Ferns: a touch of forest in your garden


The moist, dark places that Ferns prefer reflect their forest habitat, where the sunlight filters intermittently through the leaves, rarely reaching the ground, among the mosses that grow on dead or living tree trunks. And the internal structure of the Fern leaf, the mesophyll, displays their complete adaptation to these warm, wet places. The large intercellular spaces allowing for the huge evaporation which would damage other plants.

A cushion of Ferns

Most Ferns grow in soil very rich in the humus derived from the masses of leaves that have fallen from the surrounding trees. On a forest walk this almost allows you to bounce along as you stride through the rich carpet of dying and decaying leaves. However, some Ferns grow on other plants, mostly trees. While this occurs mainly in tropical regions, it can also be seen closer to home. Oak Ferns, for example, tend to choose a high place amongst the Oak canopy for a home and there are also small Ferns that grow on walls, usually old ones. The Cetera officinarum is very common in southern Europe where it grows on rocks in the full sunlight!
The ways in which Ferns grow can differ quite a lot. Many Ferns have rootstocks allowing them to spread rapidly, like the Beaker Fern for example, while others remain much smaller and do not have this invasive habit. And Ferns do not only differ in shape, but also in colour. Many Ferns have the most amazing autumn colouration, while Athryrium niponicum 'Metallicum' is sometimes called the Rainbow Fern because of its many fantastic coloursA good reason for having a Fern in your garden is that many of them are evergreens, like the Polystichum aculeatum.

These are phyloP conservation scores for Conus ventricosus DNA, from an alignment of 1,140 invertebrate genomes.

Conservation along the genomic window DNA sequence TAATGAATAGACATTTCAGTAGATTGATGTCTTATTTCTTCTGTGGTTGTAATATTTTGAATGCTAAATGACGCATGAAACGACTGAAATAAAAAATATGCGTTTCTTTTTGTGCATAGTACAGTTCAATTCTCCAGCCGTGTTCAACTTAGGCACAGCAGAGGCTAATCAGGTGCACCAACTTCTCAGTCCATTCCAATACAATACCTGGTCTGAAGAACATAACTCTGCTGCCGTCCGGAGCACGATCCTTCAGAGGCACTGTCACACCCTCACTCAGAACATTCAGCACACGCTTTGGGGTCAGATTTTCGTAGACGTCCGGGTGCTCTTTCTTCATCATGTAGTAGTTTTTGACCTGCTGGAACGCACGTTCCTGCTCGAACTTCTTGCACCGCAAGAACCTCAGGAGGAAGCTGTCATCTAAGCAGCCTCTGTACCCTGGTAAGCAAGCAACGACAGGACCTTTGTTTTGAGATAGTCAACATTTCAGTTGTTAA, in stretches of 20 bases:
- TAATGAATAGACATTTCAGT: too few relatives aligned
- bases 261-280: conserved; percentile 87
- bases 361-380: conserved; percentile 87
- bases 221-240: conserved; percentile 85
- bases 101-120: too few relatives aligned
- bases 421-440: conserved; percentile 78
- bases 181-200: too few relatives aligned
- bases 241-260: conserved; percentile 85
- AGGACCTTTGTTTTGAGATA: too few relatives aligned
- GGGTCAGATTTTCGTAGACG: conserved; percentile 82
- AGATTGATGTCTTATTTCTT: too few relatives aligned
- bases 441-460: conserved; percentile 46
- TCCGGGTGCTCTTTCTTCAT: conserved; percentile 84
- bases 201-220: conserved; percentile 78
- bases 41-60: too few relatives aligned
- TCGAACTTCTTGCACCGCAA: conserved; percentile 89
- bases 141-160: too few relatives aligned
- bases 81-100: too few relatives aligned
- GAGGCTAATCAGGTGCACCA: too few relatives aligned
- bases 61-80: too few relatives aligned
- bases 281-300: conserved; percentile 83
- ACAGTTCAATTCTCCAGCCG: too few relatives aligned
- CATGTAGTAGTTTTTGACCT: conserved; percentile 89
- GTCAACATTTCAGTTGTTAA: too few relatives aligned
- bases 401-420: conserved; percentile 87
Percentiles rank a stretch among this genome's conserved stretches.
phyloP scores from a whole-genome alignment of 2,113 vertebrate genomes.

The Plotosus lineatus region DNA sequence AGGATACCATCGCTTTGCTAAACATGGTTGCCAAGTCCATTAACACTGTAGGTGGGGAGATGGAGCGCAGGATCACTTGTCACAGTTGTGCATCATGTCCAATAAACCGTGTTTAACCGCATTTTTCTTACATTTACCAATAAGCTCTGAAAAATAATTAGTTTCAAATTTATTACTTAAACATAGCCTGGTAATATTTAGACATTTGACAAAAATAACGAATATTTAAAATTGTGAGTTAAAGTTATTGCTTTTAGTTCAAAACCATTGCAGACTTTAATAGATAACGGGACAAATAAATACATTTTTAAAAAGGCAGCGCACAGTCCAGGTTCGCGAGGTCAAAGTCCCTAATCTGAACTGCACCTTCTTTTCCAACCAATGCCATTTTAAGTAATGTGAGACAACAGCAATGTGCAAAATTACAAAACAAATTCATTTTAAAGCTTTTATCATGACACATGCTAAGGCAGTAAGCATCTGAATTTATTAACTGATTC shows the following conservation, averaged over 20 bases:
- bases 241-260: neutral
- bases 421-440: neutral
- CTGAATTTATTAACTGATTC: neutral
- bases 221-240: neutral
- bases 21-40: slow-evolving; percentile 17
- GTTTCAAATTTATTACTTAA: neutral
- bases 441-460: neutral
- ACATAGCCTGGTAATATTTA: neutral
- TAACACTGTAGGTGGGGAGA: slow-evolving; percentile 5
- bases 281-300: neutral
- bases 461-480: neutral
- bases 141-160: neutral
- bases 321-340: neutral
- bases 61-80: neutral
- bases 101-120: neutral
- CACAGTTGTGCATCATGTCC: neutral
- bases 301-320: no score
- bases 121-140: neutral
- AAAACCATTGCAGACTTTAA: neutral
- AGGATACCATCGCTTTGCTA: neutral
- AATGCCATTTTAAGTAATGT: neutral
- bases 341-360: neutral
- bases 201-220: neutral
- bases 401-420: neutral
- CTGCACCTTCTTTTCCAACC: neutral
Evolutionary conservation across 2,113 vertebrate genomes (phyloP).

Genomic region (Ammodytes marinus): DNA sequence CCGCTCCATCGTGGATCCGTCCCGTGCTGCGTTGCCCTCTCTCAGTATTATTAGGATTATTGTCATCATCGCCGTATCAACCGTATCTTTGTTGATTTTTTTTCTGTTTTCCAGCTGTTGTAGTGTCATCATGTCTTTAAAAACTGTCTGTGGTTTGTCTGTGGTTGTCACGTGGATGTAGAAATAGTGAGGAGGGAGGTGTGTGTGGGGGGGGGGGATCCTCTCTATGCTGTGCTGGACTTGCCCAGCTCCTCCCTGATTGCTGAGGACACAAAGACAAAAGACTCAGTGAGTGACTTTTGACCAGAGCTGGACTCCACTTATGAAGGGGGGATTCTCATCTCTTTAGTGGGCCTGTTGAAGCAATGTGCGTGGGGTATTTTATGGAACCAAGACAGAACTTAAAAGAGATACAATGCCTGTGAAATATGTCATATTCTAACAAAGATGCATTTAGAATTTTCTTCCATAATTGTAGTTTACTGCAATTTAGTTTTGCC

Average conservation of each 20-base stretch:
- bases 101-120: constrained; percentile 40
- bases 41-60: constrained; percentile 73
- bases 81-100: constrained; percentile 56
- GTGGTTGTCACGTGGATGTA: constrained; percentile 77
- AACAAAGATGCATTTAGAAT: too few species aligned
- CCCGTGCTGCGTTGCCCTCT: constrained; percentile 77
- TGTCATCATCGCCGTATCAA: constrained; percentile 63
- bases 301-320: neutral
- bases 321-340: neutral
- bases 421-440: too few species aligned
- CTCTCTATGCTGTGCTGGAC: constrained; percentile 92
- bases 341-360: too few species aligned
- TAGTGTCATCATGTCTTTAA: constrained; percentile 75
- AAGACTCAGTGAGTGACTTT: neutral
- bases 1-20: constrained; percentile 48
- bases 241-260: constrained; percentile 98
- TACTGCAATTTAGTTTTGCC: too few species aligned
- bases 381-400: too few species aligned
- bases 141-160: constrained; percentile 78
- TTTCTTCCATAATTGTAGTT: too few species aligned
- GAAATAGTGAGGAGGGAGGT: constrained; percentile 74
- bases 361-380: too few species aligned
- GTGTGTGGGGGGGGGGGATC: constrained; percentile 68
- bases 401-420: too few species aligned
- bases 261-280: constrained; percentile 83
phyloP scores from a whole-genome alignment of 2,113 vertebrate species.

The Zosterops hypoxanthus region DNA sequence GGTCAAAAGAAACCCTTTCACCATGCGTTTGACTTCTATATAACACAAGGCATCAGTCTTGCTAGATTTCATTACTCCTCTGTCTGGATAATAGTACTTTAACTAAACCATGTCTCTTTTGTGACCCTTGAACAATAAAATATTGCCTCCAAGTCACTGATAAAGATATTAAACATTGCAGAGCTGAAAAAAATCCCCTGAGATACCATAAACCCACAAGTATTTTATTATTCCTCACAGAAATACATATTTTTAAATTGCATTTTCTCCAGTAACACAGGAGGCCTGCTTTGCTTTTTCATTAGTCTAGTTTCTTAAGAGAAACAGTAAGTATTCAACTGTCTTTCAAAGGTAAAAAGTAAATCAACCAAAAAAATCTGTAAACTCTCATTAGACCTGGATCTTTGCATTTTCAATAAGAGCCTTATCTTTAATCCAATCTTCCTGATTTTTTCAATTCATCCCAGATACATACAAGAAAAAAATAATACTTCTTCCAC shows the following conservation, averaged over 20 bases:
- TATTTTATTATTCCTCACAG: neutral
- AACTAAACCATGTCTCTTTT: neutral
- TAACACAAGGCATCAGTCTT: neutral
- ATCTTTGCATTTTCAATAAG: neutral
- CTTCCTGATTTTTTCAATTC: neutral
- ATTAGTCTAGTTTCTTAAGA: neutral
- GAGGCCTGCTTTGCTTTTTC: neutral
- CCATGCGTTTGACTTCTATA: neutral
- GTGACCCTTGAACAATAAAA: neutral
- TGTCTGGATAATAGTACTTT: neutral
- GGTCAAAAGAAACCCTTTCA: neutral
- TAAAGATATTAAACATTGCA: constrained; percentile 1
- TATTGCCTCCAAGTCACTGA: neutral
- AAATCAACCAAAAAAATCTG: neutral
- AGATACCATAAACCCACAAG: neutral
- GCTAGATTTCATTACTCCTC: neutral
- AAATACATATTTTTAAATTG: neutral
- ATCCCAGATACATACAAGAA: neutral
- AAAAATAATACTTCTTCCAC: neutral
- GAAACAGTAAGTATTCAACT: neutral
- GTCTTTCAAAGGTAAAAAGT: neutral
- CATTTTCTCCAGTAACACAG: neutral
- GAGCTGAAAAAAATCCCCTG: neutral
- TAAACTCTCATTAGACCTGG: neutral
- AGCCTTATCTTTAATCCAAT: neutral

• Ferns often have two types of leaves which may be quite different in shape. One type has the brown spore boxes while the other type does not. The former can even look like overblown flowers, as in Osmunda regalis, for instance.
  • Ferns look their very best in spring when their new leaves are still all coiled up. As they develop they unroll themselves to reveal the fresh and vibrant leaf forms with which we are familiar and, on many types, hairs become clearly visible at this stage.

Of course, everything a plant does is aimed at keeping the species alive. And the flowering mechanism has been successful in making sure that seeds are spread (preferably not too close to the mother plant) to start a new life. Ferns however, do not flower, but have still managed to survive for millions of years. Their tactic is to form extremely fine spores in special, brown coloured, spore boxes on their fertile leaves. When ready, these spores are carried off by the wind to land in new areas where, if the environment is suitable, they will grow into a new plant.